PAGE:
The sound of rollers, and the doors parted. Two elbows propelled me forward; my messenger bag left my side and I was flung headlong into the train compartment. People were caught at the door, still trying to leave, sandwiching me between immovable objects and an irresistible force.
I managed to pull my bag closer. A large bearded man turned sideways to give me space to plant both my feet. I watched a frail boy being squeezed against the backside of his father. There was still much jostling and swearing; like everywhere else in India, space was in acute scarcity.
“Ting-ting, ting-ting,” the doors began to close. Another man leapt through the gap and, with his momentum, fashioned a corner for himself just as the door shut behind him. Like a tin of atta, there was always space to accommodate more with enough impact. The rubbers pressed against each other and the train gently jumped into motion.
The man in a striped shirt, wearing Beats headphones, stumbled backwards and stepped on my foot. I pushed back on him. He turned and grunted, as if demanding an explanation. I looked away and tried to breathe.
The air smelled of wet armpits and stale cigarette smoke. An oddly shaped canvas bag which poked me in the midriff was the only thing that bothered me more. The train decelerated, throwing the collective mass of humanity in the direction of its motion. “Oh be’ncho” – a sardar drowned my own oath.
I realized, in that moment, the stark absence of femininity in the compartment. Sweating, swearing, testosterone-driven stereotypes. Women permeated the world only through Facebook and Whatsapp. I wasn’t sure if the wetness on my skin was my sweat or another’s. The train stopped.
“Ting. Guru Dronacharya station.”
The sound of rollers, and the doors parted. There was a massive readjustment. I hoped people would rush out of the compartment. Ten people entered instead. I held the pole tightly. “Idiots,” said the grey-haired uncle next to me, “live like cockroaches.”
I looked towards the door. In front of the exit stood a young woman, with her streaked curls tumbling onto her forehead. Her black dress, which ended only a little over her knees, hugged her fragile body. Standing on bright red heels, she stared into the compartment. The compartment stared at her.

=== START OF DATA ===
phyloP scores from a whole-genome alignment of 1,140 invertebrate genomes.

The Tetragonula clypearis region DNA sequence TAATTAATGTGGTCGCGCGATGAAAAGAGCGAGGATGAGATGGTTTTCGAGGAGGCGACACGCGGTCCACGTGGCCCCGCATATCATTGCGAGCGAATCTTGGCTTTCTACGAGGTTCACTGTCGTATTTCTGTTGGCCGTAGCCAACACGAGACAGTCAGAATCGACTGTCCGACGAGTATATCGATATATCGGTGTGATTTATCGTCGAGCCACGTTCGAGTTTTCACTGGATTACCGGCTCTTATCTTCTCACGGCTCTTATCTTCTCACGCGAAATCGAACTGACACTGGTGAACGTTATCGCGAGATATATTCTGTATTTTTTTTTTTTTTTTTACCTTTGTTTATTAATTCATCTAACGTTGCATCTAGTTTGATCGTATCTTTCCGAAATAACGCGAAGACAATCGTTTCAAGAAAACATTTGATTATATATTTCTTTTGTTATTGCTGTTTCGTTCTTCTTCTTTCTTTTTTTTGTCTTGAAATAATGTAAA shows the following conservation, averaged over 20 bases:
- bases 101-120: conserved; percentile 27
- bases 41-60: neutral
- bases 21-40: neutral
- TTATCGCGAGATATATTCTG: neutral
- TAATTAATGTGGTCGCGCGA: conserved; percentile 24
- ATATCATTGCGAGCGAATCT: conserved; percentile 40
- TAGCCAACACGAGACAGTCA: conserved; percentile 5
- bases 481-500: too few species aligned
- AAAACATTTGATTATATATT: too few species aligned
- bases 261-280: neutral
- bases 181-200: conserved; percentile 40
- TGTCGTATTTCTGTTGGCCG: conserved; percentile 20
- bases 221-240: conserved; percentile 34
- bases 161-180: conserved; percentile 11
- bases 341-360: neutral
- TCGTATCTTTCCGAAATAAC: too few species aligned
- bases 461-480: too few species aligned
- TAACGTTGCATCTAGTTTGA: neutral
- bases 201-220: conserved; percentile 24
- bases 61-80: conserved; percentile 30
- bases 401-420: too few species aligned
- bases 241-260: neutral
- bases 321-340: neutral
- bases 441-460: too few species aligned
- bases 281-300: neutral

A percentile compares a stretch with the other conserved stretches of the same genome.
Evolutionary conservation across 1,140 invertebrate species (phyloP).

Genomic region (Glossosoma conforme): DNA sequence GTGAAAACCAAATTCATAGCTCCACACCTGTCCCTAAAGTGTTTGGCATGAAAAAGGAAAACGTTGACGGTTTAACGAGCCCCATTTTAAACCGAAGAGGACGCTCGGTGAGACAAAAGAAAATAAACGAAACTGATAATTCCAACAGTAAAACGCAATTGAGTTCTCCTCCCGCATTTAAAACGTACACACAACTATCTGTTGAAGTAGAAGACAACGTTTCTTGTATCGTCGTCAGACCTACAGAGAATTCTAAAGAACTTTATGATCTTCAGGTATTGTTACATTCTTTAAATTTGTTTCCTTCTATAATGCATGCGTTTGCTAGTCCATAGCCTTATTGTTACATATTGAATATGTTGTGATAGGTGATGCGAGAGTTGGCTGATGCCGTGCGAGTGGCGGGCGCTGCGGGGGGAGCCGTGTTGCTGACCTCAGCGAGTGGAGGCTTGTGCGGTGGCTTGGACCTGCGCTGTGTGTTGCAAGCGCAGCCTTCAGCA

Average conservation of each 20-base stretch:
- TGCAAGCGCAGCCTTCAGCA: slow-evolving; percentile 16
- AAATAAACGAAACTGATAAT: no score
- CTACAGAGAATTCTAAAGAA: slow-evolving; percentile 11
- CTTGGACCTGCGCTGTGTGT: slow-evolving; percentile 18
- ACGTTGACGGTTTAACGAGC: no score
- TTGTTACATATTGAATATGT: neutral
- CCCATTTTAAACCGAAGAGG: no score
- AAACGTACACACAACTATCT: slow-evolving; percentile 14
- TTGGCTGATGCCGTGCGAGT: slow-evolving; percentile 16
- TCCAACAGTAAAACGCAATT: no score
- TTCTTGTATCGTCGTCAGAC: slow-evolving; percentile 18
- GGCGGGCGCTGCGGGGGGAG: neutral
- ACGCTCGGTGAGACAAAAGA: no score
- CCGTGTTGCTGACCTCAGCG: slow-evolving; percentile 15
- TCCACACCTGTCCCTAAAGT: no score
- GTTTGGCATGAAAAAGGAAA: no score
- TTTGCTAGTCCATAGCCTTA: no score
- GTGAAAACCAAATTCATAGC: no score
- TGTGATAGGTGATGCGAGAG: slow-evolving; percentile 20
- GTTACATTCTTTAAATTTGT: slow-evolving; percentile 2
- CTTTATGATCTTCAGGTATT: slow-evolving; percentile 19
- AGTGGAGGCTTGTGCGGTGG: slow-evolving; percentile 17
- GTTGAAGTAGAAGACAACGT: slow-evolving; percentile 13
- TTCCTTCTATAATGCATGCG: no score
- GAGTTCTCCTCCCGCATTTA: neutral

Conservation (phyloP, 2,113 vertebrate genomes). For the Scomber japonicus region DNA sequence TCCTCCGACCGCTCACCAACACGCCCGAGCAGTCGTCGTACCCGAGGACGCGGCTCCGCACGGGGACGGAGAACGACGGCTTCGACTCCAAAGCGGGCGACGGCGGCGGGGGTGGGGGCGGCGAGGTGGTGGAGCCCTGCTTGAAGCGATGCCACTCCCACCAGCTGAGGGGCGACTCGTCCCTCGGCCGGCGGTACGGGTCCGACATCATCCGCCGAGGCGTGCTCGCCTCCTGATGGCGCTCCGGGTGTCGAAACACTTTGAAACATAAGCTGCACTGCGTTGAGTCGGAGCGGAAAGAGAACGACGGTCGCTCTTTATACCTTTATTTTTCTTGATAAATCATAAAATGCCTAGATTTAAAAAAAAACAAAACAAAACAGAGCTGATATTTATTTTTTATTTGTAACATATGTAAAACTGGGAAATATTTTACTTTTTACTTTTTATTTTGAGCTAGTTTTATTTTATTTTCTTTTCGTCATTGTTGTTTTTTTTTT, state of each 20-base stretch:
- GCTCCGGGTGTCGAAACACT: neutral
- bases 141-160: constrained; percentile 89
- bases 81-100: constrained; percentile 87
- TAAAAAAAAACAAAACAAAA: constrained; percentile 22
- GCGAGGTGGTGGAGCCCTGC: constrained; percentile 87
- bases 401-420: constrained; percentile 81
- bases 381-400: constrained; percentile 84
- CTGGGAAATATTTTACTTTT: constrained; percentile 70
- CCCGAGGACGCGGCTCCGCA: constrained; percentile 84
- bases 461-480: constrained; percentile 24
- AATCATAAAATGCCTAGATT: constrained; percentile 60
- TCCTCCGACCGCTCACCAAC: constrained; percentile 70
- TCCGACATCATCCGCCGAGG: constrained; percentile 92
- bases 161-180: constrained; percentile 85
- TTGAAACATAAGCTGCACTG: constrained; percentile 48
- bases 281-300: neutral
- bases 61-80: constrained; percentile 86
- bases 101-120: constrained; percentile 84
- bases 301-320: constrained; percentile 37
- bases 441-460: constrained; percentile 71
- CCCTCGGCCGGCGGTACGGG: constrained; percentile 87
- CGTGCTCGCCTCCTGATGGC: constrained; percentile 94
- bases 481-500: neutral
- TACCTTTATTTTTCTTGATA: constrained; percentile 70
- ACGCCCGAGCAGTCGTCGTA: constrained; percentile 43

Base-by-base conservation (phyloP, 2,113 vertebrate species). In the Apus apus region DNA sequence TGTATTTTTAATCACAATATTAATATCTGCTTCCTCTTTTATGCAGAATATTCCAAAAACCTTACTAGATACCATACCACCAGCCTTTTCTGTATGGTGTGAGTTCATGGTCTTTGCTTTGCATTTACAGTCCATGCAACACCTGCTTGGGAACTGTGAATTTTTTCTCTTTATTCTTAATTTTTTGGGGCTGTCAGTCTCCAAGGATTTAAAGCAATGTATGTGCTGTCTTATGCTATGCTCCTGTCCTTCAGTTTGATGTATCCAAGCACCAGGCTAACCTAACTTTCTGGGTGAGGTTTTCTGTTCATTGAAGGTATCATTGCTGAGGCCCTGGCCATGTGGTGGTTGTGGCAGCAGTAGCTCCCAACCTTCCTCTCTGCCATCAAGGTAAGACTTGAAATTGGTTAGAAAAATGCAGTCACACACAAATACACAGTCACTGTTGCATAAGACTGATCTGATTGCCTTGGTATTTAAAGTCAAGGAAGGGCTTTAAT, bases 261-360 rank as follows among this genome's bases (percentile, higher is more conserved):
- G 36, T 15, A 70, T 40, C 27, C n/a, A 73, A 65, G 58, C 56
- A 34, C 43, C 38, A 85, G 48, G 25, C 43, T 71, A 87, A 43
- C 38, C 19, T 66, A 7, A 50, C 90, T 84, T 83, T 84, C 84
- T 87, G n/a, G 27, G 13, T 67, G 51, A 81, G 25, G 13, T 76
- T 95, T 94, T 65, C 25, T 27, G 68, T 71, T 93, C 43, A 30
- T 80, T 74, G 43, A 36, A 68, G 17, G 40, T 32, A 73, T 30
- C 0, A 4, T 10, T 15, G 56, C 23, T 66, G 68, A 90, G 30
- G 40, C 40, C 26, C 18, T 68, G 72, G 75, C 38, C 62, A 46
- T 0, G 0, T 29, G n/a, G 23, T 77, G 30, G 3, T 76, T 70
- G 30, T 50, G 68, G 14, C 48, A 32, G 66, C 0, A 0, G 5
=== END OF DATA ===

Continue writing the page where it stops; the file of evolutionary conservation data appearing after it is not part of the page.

Stories of Delhi – no, of Gurgaon! – rushed through my head. I wondered why she would want to enter this world, instead of the first compartment marked pink with white flowers. Her right hand clasped the strap of her Hidesign bag. She held it tightly against her body, and stepped forth into our hell. The compartment breathed the outside air, and waited for her eagerly.
I thought I saw the old man next to me nod in apprehension. The two men nearest me barged into me, compressing me in the process; I dropped my shoulders, brought my feet together and became insignificant. Every man around me reacted the same way and transferred, to some extent, the lack of space to his immediate neighbours. I waited for someone to burst out in anger and frustration.
And then, I witnessed the most extraordinary scene. The lady walked in and turned her back towards the compartment. Two young fellows and a pudgy, middle-aged man formed a semi-circle around the lady, around half a foot in radius. Men backed away, giving her a whole foot of freedom in front of the sliding door. Every other man in the vicinity gave up a few inches to accommodate the lady – to ensure they stayed at a decent distance from her.
In a country known for rapes and crimes against women (in the rape-capital of that country), I could see how statistics could lie. This was a most brilliant and inconvenient depiction of the same culture which is being blamed for violence against women.
“Ting-ting, ting-ting,” and the doors closed.